Last night I was up really late doing laundry (one of the dryers in the basement is broken, so it look twice as long as I thought it would to do 4 loads of laundry) and finishing the unpacking. I can't believe how great the apartment is looking now. I sort-of wish I had been wearing my heart rate monitor so that I could feel better about using this unpacking as alternative exercise!
This morning I was up early as usual. My dad and step-mom are nice enough to let me & Drew use some space in their basement for our stuff and they drove into the city this morning to pick up Drew's bed frame since we have decided to keep mine and to store his. They got to my apartment around 6:15 and the first thing my dad said to me was, "You look racey." I know, I know, it's misspelled. But that's really what he meant. I was all decked out in my biking gear as I knew I was going to head out for a quick ride after they left. For the record, Urban Dictionary defines "racey" as: Anything else that can get your heart going faster than normal. Fairly accurate, I think.
After we loaded up the bed frame into their car, I was off to the park. I will say that it was sort-of nice to be going to the park about an hour later than normal and to be able to ride in complete daylight. My plan for today wasn't speed. It was just to tackle the Harlem hill a few times in a row. I decided while I was biking up there that I wouldn't let myself use my granny gear at all - that I'd keep the bike in the middle chain ring (no sense in going into the big chain ring, that's just torture) the entire time and see how I did.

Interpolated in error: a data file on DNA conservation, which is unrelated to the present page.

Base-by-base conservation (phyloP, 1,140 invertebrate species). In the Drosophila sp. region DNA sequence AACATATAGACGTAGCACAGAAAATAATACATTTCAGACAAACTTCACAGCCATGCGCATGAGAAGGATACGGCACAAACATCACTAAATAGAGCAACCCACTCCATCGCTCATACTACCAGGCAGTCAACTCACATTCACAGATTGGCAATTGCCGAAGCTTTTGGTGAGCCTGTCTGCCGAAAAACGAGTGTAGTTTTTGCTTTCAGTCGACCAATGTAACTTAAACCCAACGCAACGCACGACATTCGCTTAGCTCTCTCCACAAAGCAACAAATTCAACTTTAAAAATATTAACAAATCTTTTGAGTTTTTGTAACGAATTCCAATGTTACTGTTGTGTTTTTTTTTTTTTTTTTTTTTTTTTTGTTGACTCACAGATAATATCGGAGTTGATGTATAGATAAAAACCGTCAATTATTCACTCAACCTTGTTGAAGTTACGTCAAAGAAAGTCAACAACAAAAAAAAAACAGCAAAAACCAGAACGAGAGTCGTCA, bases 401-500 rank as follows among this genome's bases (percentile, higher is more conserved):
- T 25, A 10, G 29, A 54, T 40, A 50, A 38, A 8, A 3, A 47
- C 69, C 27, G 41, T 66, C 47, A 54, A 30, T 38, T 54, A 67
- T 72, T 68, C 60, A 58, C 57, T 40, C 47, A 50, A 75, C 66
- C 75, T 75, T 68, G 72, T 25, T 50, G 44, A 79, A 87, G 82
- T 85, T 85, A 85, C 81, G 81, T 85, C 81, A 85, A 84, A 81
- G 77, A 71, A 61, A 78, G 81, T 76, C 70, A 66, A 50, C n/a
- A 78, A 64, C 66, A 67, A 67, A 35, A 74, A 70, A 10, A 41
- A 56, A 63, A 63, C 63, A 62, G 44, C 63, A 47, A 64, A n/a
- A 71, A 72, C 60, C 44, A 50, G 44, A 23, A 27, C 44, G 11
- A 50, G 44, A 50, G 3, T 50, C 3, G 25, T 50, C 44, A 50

I didn't take my HR monitor as I'm still waiting on this weird chafing from Tuesday to go away before I wear it again, so I can't be positive that my HR was going faster than normal, but I think it's a fairly safe assumption considering the fact that on my first time up the hill I just was thinking to myself, "Why would you make yourself do this?". I don't think there is a rational answer to that question, but sometimes I think that there is something a tiny bit irrational about triathlons in general, and purposely riding your bicycle up hills is part of that irrationality.
I'm proud to say that I never once really considered going into the small chain ring. Once I had committed myself to staying in the middle, I was stuck there. I also did something that I've never done before. While riding down the hill (before the climb, near Lasker pool) I generally chicken out because I think I'm going too fast and I brake a little bit to make myself feel better. Mainly because at the bottom of that hill, you have to make a right turn and I'm always worried I'll be going too fast for the turn. Today, on my second and third trips down the hill, I didn't brake at all! The first time it happened, I didn't realize it until I was already past the point where I would normally brake. The second time, I had to really consciously think about not braking. After that, I just had to brake. It just feels natural and I'd rather loose a little speed than fall over.
Since I got a bit of a later start this morning, I only ended up riding for 54:52 and went 11.70 miles (12.8 MPH average). My weekend plans have now changed drastically (my friend is no longer coming to visit), so I'm hoping that means that I can get in a long bike ride to make up for the time I've spent out of the saddle recently.